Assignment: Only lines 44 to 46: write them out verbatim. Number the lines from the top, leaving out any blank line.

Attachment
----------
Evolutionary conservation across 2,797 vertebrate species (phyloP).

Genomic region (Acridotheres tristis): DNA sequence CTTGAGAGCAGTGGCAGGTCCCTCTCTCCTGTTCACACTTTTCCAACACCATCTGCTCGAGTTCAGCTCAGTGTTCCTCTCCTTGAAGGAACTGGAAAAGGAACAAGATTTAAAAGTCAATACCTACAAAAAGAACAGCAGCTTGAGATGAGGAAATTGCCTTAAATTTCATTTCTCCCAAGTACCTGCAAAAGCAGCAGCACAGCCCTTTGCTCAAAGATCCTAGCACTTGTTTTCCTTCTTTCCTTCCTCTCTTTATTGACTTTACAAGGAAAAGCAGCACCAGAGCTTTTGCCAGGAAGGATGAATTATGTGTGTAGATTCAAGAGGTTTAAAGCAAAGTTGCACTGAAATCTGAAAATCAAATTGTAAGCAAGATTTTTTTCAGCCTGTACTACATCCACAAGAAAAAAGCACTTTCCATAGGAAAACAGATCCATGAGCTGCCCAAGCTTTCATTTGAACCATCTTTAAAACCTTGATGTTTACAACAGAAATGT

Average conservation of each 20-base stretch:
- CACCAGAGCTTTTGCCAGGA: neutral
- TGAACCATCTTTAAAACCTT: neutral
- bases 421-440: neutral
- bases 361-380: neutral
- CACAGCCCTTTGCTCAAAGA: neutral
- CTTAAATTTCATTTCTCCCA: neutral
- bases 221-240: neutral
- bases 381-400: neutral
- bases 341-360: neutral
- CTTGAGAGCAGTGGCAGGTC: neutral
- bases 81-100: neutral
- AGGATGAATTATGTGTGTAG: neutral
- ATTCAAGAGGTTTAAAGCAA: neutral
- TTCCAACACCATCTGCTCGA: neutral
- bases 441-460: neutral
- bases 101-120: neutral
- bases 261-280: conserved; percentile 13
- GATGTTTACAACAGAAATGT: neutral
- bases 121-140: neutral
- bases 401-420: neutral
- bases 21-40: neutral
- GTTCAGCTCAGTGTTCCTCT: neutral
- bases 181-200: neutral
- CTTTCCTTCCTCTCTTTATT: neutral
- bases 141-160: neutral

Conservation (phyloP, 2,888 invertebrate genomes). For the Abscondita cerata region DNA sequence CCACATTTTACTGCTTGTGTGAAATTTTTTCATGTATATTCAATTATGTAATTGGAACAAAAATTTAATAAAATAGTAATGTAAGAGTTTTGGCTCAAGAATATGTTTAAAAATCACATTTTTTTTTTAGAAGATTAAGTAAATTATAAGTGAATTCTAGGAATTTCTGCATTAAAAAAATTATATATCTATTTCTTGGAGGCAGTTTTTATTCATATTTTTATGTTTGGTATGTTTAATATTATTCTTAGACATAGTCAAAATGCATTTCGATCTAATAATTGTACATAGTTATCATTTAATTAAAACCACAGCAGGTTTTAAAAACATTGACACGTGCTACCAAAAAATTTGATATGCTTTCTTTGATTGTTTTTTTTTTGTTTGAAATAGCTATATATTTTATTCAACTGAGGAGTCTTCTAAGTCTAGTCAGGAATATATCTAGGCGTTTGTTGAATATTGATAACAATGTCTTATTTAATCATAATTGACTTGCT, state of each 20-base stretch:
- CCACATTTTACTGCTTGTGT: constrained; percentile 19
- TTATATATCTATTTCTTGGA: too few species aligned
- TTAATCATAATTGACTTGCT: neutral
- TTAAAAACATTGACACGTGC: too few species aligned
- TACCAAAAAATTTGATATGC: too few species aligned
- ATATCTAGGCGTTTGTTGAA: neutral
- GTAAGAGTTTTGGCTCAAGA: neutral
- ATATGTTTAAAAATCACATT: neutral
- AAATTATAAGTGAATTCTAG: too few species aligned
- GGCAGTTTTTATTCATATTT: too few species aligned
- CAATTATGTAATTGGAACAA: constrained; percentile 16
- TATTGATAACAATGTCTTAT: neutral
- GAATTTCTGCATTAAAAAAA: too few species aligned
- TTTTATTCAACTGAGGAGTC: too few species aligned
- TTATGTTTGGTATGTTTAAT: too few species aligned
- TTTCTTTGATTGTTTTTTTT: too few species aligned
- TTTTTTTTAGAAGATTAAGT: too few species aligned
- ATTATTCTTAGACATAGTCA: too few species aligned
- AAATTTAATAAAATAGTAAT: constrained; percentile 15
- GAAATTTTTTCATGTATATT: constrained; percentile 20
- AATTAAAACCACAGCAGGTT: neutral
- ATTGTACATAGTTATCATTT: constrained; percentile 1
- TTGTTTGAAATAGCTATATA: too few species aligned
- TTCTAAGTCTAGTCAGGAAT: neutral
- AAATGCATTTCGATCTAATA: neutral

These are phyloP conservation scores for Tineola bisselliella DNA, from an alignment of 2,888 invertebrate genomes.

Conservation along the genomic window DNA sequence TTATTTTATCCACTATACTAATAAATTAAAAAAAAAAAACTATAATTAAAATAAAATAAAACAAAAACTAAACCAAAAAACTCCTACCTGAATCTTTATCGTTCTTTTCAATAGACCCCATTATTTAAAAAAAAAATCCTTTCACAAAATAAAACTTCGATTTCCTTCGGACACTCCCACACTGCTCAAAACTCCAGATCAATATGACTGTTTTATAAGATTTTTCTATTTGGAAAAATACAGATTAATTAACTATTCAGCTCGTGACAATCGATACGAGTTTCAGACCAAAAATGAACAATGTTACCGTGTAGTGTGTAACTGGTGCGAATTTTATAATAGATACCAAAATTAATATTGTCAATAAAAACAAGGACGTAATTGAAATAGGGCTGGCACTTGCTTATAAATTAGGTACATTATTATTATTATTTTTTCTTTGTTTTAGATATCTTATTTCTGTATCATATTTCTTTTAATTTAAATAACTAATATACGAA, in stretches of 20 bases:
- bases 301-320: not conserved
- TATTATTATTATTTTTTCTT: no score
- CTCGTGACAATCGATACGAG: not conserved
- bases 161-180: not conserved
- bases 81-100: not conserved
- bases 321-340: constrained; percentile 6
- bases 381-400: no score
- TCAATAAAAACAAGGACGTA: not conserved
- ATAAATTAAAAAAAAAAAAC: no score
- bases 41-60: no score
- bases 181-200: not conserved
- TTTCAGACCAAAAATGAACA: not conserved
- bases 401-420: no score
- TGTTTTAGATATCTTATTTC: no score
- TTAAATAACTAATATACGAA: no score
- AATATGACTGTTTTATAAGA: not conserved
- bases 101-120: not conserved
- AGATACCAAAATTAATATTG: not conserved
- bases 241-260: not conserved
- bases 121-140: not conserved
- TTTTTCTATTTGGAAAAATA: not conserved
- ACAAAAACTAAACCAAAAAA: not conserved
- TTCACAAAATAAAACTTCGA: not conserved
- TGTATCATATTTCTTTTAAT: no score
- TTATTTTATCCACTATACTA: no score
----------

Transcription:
- TTATGTTTGGTATGTTTAAT: too few species aligned
- TTTCTTTGATTGTTTTTTTT: too few species aligned
- TTTTTTTTAGAAGATTAAGT: too few species aligned